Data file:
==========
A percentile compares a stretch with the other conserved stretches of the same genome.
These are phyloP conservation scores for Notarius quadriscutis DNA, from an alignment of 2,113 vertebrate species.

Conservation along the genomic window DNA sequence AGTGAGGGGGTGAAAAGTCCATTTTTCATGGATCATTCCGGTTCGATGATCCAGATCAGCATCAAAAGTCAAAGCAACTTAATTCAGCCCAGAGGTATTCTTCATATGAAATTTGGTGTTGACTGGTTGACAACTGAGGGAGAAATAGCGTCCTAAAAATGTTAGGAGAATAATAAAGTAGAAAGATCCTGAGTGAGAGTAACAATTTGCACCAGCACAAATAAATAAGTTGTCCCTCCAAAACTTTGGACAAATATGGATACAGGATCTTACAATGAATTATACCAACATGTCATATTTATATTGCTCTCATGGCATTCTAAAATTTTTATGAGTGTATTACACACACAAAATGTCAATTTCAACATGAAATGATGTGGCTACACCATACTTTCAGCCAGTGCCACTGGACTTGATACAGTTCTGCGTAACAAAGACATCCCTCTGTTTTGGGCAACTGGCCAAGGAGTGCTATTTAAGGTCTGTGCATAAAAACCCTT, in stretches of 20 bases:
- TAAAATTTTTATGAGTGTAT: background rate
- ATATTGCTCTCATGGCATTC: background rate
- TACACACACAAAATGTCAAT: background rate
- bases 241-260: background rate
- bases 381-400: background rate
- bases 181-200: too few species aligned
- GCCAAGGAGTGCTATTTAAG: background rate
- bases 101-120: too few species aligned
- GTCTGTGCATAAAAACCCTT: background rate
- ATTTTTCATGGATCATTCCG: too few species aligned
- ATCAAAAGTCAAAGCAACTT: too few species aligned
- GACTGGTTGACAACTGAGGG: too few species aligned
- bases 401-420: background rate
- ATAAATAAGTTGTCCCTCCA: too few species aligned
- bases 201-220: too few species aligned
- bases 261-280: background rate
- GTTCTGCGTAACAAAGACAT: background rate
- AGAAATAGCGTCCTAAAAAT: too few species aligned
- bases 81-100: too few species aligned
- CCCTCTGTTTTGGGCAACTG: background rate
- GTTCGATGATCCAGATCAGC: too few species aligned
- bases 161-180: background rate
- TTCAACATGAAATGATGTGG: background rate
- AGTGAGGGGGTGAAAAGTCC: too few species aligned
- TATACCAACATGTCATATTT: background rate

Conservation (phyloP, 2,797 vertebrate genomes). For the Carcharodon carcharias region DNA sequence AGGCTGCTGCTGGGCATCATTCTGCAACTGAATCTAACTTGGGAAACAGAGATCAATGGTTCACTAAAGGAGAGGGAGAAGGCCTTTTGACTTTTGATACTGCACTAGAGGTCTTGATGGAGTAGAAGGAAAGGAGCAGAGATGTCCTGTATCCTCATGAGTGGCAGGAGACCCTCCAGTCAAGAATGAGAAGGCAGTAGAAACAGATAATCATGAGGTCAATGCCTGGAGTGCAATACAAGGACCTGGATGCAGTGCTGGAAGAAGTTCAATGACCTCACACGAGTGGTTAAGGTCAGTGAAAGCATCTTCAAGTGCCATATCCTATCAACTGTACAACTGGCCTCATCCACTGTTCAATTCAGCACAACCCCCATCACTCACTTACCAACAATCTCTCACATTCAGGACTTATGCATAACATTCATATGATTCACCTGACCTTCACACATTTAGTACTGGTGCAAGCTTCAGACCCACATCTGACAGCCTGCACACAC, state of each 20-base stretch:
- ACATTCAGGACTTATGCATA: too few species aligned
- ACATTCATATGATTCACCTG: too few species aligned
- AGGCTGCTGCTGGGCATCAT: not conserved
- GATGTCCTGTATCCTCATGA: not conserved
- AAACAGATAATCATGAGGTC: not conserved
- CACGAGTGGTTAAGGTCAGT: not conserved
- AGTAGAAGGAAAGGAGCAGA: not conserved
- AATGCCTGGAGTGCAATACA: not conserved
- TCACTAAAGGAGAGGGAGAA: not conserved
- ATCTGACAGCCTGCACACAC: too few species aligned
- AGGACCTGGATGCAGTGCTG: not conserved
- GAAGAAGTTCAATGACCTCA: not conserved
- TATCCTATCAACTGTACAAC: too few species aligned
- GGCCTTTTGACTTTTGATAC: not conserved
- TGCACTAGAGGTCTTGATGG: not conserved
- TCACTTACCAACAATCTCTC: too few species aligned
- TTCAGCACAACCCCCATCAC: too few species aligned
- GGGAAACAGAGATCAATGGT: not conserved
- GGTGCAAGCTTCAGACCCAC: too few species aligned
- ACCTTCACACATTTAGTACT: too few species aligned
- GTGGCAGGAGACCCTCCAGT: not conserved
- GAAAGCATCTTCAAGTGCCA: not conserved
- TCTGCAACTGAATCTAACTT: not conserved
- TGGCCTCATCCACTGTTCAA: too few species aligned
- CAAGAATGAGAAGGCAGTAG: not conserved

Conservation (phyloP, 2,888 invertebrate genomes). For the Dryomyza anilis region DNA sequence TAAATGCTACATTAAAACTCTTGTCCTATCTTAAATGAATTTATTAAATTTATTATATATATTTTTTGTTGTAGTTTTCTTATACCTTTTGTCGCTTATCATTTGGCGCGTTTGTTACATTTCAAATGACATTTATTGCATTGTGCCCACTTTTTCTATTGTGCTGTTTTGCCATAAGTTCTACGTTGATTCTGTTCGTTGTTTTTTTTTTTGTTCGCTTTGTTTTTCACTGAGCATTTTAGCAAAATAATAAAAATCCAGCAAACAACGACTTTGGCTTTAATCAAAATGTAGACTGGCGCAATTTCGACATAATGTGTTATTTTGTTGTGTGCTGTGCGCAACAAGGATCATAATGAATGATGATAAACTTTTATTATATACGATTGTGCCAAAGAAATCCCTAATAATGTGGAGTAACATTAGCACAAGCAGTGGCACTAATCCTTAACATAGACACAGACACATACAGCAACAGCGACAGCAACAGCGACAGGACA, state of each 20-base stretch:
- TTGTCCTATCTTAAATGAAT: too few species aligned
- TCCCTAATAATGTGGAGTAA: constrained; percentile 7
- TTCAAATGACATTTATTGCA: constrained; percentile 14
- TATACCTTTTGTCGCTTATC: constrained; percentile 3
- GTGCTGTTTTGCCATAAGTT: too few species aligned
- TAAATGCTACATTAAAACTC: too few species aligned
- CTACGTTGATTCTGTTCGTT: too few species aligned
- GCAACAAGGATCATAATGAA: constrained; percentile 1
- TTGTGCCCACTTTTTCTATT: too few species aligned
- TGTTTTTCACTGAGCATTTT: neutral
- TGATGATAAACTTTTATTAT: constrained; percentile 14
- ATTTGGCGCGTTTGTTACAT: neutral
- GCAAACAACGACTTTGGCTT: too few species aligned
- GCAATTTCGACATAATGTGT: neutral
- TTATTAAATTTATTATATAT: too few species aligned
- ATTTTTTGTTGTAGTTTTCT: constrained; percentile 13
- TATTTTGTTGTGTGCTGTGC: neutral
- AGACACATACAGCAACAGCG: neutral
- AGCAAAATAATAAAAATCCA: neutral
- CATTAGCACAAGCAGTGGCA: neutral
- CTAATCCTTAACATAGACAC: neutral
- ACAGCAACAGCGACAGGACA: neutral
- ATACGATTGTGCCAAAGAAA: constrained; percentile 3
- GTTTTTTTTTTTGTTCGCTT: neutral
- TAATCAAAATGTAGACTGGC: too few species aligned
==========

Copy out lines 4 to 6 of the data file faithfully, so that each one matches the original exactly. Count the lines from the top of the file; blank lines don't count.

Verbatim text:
- TAAAATTTTTATGAGTGTAT: background rate
- ATATTGCTCTCATGGCATTC: background rate
- TACACACACAAAATGTCAAT: background rate